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    What’s kind of fascinating about this, at least in the abstract, is that it lets the application developer signal to the operating environment what state the program is in, right?

    Right now that’s just being used for simple things like “kill me if I try to do something I shouldn’t”, but one could consider more exotic use cases.

    For example, if a program has tame’d away all of its io or socket privileges, or something similar, it could be moved to a different interrupt and servicing model by the kernel. A program could be detected to be in a startup phase, and then scheduled differently from running programs until it stops initializing.

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      tame() is a very clean and good idea. I saw the initial draft on the ml, back when they had enums bitwise xored to combine fields. Seems like they changed that to instead have space separated strings. Don’t know what to think about that, I prefer the enums tbh.

      No matter how good the interface is, it’s almost certain this will never hit Linux in the next 5-10 years. It’s not because the interface is bad, but because the glibc-devs and other people are scared of simple and straight-forward interfaces, rather not doing anything than implementing an interface which handles the general case rather than trying to cover the 0.5% of edge cases, being complex and bloated.

      We’ve seen it with arc4random(), which is a work of genius. Of course you can use it using libbsd, but in the end, it’s one more unnecessary step to get true and simple randomness. glibc is poison and they can go to hell, all of the dirty bunch! They are major contributors that our software is not benefitting from the great interfaces developed by the hands of ingenius developers like Theo de Raadt and his fellows.

      When something like tame() doesn’t hit the broad spectrum of Linux developers, it will never work out. At least with rand() and OpenBSD’s in-house approach, they could silently convert all rand()-PNG-calls to true arc4random()-calls without changing the softwares' code. tame() doesn’t offer that possibility.

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        No matter how good the interface is, it’s almost certain this will never hit Linux in the next 5-10 years. It’s not because the interface is bad, but because the glibc-devs and other people are scared of simple and straight-forward interfaces, rather not doing anything than implementing an interface which handles the general case rather than trying to cover the 0.5% of edge cases, being complex and bloated.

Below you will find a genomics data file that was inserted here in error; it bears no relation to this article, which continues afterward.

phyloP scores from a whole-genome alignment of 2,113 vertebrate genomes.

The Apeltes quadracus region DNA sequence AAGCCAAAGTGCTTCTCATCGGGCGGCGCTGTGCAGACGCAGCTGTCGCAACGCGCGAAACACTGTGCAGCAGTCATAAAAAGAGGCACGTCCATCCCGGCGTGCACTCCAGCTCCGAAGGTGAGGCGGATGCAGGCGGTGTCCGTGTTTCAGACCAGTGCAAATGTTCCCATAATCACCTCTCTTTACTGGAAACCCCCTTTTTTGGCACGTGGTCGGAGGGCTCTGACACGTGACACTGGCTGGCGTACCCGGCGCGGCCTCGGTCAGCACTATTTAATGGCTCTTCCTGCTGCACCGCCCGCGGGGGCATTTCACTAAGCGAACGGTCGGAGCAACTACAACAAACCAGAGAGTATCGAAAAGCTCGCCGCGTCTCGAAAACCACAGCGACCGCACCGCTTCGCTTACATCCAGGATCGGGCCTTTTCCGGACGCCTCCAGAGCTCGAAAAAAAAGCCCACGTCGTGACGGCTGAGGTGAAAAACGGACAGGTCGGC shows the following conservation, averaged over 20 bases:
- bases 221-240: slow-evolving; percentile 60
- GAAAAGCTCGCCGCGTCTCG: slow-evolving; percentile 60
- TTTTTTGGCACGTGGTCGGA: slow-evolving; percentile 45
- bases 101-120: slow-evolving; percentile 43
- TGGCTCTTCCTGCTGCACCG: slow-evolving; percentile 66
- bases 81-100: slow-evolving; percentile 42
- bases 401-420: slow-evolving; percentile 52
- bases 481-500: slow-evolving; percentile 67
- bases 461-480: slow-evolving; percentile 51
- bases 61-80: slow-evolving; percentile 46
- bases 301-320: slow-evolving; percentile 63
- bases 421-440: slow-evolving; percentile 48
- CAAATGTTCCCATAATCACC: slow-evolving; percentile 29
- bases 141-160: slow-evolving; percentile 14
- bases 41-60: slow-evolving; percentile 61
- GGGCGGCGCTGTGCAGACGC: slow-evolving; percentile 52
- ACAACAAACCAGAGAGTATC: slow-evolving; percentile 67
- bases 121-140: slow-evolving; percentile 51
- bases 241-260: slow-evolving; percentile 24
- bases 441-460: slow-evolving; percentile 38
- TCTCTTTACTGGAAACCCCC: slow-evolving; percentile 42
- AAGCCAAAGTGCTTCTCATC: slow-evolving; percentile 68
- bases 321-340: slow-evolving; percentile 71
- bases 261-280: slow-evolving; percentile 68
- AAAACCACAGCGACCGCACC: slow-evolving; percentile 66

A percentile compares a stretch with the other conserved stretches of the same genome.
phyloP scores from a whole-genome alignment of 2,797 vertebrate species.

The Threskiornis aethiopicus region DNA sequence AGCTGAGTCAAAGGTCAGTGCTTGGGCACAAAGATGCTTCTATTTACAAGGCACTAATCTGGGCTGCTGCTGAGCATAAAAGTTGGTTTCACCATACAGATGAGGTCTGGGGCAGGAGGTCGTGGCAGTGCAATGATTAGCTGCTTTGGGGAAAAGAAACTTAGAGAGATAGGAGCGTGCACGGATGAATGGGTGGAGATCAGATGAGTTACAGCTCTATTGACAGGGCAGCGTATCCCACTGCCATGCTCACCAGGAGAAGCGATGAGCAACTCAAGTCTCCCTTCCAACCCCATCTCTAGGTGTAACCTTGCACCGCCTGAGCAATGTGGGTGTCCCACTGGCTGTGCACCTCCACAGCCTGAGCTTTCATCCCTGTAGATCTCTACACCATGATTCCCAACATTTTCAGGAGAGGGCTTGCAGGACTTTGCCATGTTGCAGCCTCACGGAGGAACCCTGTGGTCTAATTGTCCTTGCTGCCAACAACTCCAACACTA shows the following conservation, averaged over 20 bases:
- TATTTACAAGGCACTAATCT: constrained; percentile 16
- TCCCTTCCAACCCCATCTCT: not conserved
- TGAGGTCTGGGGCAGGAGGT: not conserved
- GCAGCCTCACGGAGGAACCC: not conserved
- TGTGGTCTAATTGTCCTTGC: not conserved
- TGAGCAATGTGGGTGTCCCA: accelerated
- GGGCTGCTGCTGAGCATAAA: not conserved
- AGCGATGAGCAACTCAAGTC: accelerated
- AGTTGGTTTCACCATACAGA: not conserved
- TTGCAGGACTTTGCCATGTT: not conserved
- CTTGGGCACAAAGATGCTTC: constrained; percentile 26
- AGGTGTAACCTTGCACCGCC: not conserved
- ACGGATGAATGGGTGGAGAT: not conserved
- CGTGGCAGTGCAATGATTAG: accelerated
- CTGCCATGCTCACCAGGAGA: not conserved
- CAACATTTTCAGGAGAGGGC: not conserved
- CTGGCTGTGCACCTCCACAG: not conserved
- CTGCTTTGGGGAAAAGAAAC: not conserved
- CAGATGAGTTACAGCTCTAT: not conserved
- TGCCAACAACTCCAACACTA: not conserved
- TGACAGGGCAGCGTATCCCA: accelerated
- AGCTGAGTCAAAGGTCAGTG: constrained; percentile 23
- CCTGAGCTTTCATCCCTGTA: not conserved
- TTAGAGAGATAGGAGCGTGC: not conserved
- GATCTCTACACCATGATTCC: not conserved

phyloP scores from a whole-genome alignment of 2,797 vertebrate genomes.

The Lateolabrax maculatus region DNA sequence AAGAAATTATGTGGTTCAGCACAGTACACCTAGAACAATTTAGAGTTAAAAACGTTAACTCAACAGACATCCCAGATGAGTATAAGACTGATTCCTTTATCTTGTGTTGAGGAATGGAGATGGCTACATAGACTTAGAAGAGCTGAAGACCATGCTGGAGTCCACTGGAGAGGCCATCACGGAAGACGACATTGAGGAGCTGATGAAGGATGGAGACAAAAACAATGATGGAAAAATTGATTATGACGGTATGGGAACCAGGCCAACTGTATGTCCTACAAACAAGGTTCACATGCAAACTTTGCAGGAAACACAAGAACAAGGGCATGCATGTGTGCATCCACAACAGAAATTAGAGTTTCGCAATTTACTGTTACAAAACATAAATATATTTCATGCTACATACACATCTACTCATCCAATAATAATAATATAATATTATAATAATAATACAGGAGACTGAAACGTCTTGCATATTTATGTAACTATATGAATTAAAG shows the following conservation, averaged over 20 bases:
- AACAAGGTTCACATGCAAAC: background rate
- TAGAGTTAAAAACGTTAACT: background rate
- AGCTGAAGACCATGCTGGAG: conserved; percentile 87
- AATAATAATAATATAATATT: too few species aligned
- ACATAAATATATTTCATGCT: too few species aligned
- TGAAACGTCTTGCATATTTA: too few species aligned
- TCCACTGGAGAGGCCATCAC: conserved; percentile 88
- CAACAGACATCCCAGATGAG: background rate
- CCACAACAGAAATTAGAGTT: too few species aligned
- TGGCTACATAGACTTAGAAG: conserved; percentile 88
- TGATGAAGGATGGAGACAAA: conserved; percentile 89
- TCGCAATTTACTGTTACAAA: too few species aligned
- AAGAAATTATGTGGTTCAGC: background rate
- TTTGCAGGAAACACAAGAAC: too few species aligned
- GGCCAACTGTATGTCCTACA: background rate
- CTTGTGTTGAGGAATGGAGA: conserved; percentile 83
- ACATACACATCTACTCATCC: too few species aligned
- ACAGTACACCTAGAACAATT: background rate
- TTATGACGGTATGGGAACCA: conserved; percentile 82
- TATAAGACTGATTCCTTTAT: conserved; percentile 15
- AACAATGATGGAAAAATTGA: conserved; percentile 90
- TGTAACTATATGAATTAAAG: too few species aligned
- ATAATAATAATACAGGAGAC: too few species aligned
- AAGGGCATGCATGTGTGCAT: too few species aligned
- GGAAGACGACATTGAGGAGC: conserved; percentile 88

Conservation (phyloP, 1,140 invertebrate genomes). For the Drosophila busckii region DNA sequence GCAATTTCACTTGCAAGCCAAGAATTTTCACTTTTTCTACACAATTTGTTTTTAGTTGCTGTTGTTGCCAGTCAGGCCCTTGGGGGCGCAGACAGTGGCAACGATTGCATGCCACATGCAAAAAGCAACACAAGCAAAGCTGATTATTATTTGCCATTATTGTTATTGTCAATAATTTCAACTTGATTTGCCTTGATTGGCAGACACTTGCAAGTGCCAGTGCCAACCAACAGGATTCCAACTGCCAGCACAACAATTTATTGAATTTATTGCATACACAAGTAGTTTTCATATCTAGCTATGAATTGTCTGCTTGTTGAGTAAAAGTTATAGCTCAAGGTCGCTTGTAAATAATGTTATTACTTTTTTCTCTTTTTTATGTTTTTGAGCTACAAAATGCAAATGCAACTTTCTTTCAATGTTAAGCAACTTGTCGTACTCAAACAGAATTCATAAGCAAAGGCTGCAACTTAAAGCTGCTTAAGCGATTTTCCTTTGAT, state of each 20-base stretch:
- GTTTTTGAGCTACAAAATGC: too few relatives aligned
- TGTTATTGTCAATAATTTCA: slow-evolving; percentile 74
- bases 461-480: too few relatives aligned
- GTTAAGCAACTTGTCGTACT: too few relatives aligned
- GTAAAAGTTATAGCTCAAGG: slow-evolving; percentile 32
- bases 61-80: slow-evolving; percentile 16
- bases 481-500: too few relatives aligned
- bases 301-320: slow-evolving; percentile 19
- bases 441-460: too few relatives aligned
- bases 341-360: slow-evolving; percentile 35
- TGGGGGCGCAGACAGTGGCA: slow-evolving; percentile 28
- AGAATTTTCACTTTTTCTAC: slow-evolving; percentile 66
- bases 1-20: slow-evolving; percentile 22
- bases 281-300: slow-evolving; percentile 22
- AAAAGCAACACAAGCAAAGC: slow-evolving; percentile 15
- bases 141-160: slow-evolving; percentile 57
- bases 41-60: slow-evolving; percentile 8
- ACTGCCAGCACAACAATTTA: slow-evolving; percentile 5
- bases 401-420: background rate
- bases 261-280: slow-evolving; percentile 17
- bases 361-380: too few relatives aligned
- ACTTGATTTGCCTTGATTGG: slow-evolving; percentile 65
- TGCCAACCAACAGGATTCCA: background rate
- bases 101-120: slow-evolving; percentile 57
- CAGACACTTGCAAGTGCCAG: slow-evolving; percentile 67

This is such a tough lesson to learn and to apply. I still fail at it most of the time in my own code, thinking up the weirdest edge cases possible that I need to handle rather than making the 99% case nice and simple.

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          Seems like they changed that to instead have space separated strings. Don’t know what to think about that, I prefer the enums tbh.

          I wondered why this happened as well, so I went CVS-spelunking:

          Move to next tame() API. The flags are now passed as a very simple string, which results in tame() code placements being much more recognizeable. tame() can be moved to unistd.h and does not need cpp symbols to turn the bits on and off. The resulting API is a bit unexpected, but simplifies the mapping to enabling bits in the kernel substantially. vague ok's from various including guenther doug semarie

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            Among other benefits, this also allows for the possibility of suboptions in the future. Or even just more options than fit in 32 bits. But without terribly complicating the API.

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              Ah, thanks for checking this! Well, the reasoning makes sense…

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            I’m glad he used Comic Sans. People who are smart will know to pay attention.

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              Is that a project-wide thing now? I remember seeing it “militarized” when they were doing the SSH overhaul.

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                I think you mean SSL, but yes, it’s clearly a running joke now.